Words by Sean Moeller, Illustration by Johnnie Cluney, Recording engineered by Mike Gentry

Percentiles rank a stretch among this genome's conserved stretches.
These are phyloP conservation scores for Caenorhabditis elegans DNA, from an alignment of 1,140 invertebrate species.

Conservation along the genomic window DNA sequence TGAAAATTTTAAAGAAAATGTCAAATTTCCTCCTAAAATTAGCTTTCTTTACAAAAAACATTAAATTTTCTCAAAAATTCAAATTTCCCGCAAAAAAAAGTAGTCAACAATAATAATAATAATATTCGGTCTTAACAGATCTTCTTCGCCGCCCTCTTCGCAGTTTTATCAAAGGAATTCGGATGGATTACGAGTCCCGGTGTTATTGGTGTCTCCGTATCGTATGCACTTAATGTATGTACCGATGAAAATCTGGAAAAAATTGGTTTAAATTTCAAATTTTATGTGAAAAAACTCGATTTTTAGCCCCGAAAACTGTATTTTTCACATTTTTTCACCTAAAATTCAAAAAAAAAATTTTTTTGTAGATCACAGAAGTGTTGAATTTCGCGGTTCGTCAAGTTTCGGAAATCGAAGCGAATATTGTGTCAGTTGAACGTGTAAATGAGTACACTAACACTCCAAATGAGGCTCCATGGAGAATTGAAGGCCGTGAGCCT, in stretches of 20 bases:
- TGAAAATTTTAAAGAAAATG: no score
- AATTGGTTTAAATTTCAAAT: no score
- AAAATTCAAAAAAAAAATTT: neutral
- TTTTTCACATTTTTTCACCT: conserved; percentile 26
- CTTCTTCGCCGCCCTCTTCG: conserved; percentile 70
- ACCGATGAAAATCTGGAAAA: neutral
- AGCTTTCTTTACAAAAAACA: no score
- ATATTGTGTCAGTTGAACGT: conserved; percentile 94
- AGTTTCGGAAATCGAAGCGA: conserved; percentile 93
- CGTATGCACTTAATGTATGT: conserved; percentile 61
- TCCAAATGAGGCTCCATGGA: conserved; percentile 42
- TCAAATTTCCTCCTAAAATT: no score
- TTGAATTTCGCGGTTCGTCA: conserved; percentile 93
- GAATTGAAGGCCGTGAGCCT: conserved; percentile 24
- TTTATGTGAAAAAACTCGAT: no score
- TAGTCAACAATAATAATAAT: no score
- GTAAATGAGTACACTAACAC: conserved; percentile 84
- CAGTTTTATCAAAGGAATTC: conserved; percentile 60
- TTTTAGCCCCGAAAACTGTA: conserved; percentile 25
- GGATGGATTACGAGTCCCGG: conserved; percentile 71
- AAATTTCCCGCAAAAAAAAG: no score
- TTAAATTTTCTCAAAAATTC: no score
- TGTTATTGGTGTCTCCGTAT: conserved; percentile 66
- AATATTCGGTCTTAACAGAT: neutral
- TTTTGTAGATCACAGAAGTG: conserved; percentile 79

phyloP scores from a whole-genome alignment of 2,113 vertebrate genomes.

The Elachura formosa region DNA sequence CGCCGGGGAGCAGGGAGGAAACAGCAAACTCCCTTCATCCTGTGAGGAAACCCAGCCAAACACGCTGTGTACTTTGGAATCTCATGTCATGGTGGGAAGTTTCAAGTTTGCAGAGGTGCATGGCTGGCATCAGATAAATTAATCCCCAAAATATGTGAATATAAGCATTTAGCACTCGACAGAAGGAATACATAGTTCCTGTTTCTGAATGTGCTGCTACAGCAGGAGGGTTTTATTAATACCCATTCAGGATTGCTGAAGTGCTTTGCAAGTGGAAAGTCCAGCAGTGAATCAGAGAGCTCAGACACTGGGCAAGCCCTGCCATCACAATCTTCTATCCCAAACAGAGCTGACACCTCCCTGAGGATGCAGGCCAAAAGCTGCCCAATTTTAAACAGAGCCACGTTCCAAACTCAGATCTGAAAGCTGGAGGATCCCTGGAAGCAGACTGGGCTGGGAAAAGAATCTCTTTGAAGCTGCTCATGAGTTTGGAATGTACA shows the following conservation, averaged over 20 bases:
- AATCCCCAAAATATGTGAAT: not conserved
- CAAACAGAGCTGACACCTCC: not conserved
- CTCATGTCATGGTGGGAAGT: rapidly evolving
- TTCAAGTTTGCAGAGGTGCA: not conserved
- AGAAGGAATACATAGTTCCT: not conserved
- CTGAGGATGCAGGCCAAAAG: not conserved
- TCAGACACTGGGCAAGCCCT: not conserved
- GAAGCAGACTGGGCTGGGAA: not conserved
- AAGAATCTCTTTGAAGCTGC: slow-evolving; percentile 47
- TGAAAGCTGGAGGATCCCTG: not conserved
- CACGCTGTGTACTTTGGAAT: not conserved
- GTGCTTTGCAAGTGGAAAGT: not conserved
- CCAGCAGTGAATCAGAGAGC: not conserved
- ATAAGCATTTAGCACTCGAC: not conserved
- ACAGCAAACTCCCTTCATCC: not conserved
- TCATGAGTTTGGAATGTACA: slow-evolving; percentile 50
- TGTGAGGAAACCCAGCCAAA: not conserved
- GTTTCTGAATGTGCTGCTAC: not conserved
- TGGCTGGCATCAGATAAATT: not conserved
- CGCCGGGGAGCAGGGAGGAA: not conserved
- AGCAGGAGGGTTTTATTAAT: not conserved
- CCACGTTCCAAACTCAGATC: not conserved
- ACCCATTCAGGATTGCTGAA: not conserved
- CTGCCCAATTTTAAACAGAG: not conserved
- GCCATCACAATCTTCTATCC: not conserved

Some of us get left behind. It's the truth of it all. Time isn't chosen, but designated by a wizard behind the curtains. There's no peeking and there's no way of knowing who is going next, or who's going to be around longer than they ever expected to be. You can see the truth in the wrinkles of older people and you wonder which way they're leaning. You find yourself wondering what they're thinking about at that very moment, when all of the expression on their unaware faces is blank and slightly confused, slightly squinting and a paler color than anyone would ever want. There's a photograph of Joan Didion in the newest issue of Vanity Fair, previewing her upcoming book about her daughter's untimely death, which follows her brilliant book about her husband's untimely death, and she looks exactly like someone who's experienced two untimely deaths in a short period of time would look. It looks as if the lines that run down her cheeks have started to fold more deeply and the sadness in her old eyes is palpable. She is the very picture of heartbreak. It seems that paraphrasing something that she says in her new book is appropriate here, when thinking about Chicago band Scattered Trees. When her husband had passed, her daughter - while grieving the hard loss of her father - told her mother that she had to let the pain go, that it was the only way. She told her that she had to move on and get on with a life that wasn't over yet. After her daughter's passing, Didion realized the errors in her daughter's thinking. She recognized that, for those left behind, for those with more people to grieve over, time doesn't do anything to make it easier. It's hard not to think that older folks become calloused to death when they start to see all of their friends go, all while they keep on living, but that unavoidable pain doesn't just linger, it commandeers a lot of the interiors. For Scattered Trees lead singer Nate Eiesland, the loss of his father got him writing again and the band's album, "Sympathy," is what came out of the veins of his horrible sadness. It's a beautiful requiem to a man that he obviously missed and misses a lot. It's an album that explores the depths of loss and the misappropriations that we give to the subject and the reality of dying. It's not supposed to be accepted and yet, we're told to cope. We're told that the hurt goes away, but all the time, most of us are ignoring the immensity of it. Sometimes death is portrayed as a dream, something that can be woken up from, something that we witness lying down. Eiesland sings about everyone appearing to be falling apart and it could be taken two ways - one as an observation of a collection of mourners or the thought that everyone's getting one day closer to their body finally giving out and bidding adieu. There is the symbolism of the ringing church bells and there are the aching hearts weaving through the songs on "Sympathy," and yet, with most of the subtlety and the calm demeanor, you get a sense that nothing's going to make this pain go away. Nothing's going to make any of this better. There have been lies spoken. People have been misled into thinking that the empty feeling can be overcome. It's simply not true. It can only be prettied up.